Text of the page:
Bob Martin: Analyzing Michael: Tuesdays & Thursdays

BY Cheryl Binning

Bob Martin has gone off Broadway. He’s following the success of the stage musical The Drowsy Chaperone with a return to writing TV. His new series, Michael: Tuesdays and Thursdays, premiered on CBC in September.

The comedy - hailed for its subtle, character-driven humour - centers around Michael (played by Matt Watts, who also writes on the series), a neurotic patient undergoing cognitive behavior therapy for phobias ranging from a fear of heights to fear of talking to strangers. His therapist, David (played by Martin), also has his own share of unresolved anxieties and, ironically, as his patient slowly improves, David spirals downward.

“It doesn't have the usual sitcom set-up, punch line rhythm,” explains Martin, who is head writer and executive producer on the series. “And the show has almost no satirical content … We wanted to paint a fairly realistic portrait of people struggling with a recognizable issue."

Martin and his collaborators – writer and actor Watts (who’s real life phobias and experience with therapy inspired the series) and executive producer and director Don McKellar – made a concerted effort to keep the series honest, and the comedy not broad.

“Don and I share a love for something smaller and more human in terms of comedy,” says Martin, who worked with McKellar on The Drowsy Chaperone, Twitch City and Slings and Arrows. “Absurd elements are great but we like to see human reactions to these elements. The humour is very dry and subtle and there is quite a bit of pain. In terms of comic tone, the humour comes from the fact that it is being treated with great seriousness.”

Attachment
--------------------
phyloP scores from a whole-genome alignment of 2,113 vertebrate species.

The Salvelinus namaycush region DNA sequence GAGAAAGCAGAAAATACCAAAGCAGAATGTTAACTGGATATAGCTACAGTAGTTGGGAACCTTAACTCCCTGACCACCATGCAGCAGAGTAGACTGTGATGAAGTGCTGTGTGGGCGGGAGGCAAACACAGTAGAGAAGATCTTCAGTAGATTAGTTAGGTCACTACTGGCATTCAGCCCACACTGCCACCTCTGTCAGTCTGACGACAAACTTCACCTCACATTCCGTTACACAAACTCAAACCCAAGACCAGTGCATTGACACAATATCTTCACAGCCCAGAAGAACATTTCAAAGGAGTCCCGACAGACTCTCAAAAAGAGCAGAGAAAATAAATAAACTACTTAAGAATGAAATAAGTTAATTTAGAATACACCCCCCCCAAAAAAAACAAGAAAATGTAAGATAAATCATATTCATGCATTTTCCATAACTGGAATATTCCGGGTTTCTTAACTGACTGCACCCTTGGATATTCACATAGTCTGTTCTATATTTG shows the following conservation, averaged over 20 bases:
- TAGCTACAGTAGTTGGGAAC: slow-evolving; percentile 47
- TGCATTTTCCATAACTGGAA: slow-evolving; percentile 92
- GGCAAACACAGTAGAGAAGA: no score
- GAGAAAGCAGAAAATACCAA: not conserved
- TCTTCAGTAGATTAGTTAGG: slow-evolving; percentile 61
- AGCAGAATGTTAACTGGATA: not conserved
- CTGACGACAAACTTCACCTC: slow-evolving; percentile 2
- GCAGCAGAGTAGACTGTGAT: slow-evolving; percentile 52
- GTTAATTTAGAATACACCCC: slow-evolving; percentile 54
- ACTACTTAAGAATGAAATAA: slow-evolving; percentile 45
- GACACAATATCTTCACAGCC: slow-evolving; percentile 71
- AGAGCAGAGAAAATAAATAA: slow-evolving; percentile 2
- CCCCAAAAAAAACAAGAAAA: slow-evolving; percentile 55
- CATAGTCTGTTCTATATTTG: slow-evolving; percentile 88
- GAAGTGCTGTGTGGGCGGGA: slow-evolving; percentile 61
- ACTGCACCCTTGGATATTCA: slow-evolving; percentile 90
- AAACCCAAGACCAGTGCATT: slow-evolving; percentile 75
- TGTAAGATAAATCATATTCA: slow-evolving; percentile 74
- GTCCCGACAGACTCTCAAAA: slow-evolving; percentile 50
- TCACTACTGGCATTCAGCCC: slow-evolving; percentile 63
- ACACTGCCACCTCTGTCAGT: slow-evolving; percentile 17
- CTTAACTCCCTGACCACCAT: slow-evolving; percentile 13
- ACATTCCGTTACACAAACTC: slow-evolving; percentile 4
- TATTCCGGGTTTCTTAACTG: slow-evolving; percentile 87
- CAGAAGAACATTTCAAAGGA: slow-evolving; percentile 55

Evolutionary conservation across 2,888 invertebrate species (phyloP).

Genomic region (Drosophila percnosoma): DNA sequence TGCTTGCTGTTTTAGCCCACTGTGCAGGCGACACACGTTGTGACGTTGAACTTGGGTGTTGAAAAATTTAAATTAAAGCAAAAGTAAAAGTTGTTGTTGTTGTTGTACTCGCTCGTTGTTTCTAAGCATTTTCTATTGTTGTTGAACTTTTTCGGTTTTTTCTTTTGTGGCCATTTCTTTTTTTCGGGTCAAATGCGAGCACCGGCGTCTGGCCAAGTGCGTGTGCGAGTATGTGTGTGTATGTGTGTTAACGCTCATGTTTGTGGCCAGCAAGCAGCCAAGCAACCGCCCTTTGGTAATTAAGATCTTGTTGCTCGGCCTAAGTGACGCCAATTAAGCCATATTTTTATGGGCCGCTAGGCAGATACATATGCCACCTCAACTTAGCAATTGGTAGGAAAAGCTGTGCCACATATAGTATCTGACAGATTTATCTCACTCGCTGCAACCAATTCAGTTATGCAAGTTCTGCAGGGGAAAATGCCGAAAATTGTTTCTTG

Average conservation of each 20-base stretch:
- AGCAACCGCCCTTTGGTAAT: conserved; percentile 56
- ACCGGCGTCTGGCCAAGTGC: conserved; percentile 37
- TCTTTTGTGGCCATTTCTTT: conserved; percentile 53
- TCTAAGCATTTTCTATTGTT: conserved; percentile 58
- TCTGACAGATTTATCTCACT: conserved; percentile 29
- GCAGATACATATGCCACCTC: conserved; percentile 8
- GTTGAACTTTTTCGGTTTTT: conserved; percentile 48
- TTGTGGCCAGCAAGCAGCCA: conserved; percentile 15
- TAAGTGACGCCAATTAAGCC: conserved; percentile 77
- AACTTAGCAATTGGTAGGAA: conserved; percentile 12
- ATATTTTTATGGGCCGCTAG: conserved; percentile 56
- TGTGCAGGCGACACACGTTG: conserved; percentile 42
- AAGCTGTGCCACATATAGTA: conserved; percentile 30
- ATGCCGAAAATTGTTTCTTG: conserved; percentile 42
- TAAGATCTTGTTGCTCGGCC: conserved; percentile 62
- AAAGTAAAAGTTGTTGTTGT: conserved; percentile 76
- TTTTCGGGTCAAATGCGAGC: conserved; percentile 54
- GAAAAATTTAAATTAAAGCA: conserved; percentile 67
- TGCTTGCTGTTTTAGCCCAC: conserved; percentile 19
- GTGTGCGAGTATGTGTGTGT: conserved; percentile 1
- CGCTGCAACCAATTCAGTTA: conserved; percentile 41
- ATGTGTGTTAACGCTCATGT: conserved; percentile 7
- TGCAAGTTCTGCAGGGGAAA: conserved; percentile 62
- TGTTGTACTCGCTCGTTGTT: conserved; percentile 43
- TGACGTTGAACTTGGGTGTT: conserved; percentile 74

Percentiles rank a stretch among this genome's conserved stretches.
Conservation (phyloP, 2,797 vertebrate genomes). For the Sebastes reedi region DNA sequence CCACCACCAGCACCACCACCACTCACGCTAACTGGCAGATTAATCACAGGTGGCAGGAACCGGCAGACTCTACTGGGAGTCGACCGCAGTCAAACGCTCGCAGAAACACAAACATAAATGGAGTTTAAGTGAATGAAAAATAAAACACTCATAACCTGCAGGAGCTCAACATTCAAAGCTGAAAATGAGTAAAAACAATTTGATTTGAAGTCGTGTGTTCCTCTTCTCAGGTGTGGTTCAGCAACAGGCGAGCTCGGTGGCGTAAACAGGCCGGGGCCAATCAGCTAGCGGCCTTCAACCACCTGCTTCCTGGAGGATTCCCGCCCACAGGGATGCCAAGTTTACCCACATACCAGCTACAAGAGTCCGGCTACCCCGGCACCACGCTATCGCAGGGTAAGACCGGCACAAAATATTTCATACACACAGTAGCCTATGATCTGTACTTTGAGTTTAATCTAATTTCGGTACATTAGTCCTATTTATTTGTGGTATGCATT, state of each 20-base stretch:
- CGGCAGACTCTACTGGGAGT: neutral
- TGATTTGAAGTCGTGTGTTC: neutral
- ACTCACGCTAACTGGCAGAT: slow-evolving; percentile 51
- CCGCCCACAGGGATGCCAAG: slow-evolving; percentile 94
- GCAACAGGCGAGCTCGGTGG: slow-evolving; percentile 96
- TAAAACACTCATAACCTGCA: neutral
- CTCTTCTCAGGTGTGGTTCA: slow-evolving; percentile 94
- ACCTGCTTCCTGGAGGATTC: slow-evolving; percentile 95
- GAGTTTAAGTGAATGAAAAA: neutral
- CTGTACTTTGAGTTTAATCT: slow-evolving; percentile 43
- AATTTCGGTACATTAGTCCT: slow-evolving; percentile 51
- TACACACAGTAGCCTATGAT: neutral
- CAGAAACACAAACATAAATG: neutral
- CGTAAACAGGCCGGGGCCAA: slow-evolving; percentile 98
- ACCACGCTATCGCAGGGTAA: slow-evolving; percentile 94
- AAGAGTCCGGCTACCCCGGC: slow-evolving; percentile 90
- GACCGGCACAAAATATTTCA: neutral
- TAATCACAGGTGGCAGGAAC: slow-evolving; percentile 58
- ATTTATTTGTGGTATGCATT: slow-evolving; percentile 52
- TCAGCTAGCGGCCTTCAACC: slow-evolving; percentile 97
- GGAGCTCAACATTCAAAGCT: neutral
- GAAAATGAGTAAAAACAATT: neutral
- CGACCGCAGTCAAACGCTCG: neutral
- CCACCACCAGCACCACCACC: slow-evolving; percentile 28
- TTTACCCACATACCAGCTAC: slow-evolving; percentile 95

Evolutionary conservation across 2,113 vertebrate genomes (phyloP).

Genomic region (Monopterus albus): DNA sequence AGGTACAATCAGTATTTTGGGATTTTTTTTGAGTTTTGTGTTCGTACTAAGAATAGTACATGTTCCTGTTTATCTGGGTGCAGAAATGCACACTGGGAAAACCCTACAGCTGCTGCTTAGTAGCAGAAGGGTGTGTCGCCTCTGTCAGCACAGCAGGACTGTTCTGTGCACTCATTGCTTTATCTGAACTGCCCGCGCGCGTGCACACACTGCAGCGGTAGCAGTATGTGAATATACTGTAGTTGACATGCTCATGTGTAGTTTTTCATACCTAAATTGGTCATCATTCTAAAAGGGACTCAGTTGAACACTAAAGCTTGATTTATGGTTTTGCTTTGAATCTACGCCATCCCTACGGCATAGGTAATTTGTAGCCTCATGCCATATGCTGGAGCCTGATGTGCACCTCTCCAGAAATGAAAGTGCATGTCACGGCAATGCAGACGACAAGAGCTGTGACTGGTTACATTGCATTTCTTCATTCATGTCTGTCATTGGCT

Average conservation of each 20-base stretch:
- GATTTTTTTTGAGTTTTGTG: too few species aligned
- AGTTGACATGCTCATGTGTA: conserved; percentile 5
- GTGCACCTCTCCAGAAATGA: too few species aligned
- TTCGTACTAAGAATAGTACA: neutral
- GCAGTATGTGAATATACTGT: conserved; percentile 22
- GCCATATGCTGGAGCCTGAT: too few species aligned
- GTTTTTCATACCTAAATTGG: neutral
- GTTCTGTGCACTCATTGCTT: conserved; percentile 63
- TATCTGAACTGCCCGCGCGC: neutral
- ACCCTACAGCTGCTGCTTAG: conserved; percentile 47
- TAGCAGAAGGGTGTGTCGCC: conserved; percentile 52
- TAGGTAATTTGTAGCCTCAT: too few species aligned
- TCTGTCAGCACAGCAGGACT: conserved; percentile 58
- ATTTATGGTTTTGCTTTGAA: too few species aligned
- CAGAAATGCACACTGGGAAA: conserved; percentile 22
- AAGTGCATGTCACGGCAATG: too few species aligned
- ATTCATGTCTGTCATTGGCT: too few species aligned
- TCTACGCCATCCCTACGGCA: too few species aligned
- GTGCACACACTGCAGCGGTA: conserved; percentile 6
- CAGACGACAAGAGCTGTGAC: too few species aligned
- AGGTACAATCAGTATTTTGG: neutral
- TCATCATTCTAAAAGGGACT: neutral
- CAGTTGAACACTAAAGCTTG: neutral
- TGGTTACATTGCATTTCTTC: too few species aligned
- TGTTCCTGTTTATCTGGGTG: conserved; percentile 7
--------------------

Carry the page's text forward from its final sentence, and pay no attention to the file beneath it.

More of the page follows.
The show sped through development and into production in record time.

"It all happened lightening fast ... way faster than I would normally be comfortable with," admits Martin, noting that the pilot was shot last October, the production greenlight came in February 2011, and the 12 episode series started shooting in June for a Fall premiere. 

The quick turnaround did have its merits.

“I told the CBC that with this time frame you won’t have a lot of involvement and they understood,” says Martin. “We sent them draft scripts and they gave us good notes. But they allowed the series to evolve.”

Martin also avoided writing a bible, telling the broadcaster there simply wasn’t going to be time. Instead, he wrote detailed outlines.

For the complete article, please see the print edition.


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